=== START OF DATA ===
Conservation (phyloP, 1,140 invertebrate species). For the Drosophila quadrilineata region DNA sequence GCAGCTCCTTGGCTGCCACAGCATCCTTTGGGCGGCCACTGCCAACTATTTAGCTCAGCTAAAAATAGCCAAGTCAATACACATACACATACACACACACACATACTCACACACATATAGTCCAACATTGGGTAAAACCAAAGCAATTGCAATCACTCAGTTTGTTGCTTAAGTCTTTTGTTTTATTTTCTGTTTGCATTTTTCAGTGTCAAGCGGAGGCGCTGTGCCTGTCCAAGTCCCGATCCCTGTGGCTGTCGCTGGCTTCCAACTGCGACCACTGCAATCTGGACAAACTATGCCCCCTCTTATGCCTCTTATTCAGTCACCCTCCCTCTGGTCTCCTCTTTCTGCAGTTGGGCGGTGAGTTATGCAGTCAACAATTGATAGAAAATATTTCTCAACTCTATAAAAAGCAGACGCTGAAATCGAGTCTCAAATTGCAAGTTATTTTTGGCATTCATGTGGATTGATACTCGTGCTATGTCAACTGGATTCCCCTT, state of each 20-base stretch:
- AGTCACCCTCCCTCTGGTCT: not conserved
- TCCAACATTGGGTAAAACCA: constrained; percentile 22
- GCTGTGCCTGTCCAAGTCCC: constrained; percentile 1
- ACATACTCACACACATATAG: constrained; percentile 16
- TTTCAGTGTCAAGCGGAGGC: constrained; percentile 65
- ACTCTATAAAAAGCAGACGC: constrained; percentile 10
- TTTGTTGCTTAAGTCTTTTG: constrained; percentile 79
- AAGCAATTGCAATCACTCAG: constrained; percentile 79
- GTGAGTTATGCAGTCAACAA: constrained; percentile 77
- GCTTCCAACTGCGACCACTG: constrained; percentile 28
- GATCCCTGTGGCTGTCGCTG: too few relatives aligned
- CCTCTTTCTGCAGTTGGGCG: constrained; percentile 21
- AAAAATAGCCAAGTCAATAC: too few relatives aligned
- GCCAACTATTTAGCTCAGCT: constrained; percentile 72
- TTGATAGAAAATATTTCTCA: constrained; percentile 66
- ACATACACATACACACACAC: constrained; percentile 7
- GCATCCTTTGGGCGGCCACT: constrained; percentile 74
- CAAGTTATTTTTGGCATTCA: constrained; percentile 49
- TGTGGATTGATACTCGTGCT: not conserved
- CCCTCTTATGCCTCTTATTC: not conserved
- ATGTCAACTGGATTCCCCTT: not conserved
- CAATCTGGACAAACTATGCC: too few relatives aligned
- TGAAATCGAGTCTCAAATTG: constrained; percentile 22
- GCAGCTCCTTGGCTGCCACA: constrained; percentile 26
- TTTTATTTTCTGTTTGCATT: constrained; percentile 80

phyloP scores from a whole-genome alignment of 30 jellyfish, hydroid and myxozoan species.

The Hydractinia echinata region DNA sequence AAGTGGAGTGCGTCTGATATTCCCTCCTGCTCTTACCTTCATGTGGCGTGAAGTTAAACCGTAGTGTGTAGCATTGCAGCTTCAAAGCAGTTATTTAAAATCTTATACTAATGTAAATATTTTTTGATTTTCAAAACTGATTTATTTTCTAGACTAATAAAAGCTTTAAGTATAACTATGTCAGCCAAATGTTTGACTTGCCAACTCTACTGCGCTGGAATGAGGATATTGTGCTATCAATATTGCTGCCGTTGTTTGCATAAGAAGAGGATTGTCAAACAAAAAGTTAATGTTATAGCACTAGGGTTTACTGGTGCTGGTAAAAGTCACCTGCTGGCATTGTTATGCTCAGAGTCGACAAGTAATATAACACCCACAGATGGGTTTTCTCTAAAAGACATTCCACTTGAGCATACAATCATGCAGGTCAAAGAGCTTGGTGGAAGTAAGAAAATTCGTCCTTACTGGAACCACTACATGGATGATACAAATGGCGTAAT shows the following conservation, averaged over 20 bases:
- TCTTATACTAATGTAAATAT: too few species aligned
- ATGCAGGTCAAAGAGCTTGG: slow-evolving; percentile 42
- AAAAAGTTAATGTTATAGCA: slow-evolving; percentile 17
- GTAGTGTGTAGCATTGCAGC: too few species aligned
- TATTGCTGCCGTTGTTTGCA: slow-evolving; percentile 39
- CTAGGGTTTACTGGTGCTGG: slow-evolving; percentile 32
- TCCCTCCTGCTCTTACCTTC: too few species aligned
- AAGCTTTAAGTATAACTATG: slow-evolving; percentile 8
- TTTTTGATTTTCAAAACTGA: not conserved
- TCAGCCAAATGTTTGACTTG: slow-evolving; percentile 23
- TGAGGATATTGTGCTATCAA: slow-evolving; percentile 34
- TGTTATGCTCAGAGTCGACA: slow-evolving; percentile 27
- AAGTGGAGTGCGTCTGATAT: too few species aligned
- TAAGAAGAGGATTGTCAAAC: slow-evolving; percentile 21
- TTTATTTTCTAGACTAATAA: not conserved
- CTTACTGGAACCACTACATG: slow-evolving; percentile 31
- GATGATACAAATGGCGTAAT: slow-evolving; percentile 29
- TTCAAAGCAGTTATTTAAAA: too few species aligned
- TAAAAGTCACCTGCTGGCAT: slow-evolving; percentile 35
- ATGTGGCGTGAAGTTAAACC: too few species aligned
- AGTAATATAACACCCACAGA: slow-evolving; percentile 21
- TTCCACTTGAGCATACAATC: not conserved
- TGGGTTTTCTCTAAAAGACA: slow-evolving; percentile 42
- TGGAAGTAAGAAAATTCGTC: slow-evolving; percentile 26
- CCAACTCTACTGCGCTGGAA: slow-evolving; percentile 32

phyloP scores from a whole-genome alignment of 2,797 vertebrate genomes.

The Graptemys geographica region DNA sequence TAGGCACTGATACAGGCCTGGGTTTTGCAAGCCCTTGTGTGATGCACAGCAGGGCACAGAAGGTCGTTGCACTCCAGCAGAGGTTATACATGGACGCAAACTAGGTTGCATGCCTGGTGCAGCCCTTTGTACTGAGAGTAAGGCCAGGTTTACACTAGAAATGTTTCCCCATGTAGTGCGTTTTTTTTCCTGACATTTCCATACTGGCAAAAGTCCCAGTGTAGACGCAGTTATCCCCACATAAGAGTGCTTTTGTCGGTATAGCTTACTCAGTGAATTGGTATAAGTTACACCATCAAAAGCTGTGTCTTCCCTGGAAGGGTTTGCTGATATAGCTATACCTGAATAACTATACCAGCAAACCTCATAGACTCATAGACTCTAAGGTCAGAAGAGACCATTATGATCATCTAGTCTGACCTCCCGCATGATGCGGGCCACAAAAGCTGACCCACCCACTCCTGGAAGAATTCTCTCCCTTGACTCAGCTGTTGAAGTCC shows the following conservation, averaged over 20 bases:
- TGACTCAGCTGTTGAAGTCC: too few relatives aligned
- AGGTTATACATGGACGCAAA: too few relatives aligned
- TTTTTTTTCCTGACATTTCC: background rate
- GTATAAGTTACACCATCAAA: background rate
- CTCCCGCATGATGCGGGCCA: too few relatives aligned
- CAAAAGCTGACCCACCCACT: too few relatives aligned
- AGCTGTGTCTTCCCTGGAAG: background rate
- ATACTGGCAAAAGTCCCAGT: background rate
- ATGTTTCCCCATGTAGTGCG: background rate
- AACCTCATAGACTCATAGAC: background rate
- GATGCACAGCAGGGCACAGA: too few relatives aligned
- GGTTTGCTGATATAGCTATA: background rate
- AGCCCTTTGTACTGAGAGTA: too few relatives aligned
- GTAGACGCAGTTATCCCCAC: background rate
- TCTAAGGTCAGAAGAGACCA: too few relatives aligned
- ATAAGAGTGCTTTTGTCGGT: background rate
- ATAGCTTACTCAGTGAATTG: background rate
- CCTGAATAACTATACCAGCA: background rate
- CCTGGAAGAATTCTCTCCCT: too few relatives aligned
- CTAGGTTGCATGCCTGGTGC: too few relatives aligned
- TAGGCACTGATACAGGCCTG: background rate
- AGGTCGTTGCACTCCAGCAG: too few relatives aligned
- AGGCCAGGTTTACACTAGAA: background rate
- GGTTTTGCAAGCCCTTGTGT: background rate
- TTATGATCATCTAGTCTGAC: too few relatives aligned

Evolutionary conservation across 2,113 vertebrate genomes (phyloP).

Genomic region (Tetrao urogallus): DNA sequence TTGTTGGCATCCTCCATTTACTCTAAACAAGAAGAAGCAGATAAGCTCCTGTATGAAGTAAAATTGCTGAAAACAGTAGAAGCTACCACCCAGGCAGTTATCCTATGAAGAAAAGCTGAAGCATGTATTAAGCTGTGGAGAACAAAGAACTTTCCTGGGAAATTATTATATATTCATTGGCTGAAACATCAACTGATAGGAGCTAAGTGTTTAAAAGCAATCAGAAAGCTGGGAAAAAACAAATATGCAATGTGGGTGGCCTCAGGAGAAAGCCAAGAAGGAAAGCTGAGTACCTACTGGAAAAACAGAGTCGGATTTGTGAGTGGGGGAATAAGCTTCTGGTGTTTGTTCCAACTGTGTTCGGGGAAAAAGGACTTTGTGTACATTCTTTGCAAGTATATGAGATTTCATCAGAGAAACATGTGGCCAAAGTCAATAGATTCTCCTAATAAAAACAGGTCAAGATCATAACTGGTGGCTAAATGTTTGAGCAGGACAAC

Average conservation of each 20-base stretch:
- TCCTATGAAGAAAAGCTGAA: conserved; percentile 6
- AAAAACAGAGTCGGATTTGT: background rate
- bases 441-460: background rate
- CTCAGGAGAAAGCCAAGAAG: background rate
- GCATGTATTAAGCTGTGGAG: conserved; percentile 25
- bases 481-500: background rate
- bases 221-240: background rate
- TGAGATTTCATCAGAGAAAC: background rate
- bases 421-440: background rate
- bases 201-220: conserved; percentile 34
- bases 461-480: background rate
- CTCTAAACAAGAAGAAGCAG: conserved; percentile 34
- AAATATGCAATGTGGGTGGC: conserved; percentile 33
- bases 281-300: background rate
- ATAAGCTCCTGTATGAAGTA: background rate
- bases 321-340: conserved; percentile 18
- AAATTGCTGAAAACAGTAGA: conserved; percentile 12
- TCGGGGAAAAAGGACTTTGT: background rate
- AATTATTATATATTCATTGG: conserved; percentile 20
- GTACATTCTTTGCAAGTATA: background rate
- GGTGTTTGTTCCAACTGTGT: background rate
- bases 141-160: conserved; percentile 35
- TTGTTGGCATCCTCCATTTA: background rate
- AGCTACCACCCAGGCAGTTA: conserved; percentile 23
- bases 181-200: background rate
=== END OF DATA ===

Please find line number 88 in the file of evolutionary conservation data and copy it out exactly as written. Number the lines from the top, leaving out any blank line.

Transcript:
- GCATGTATTAAGCTGTGGAG: conserved; percentile 25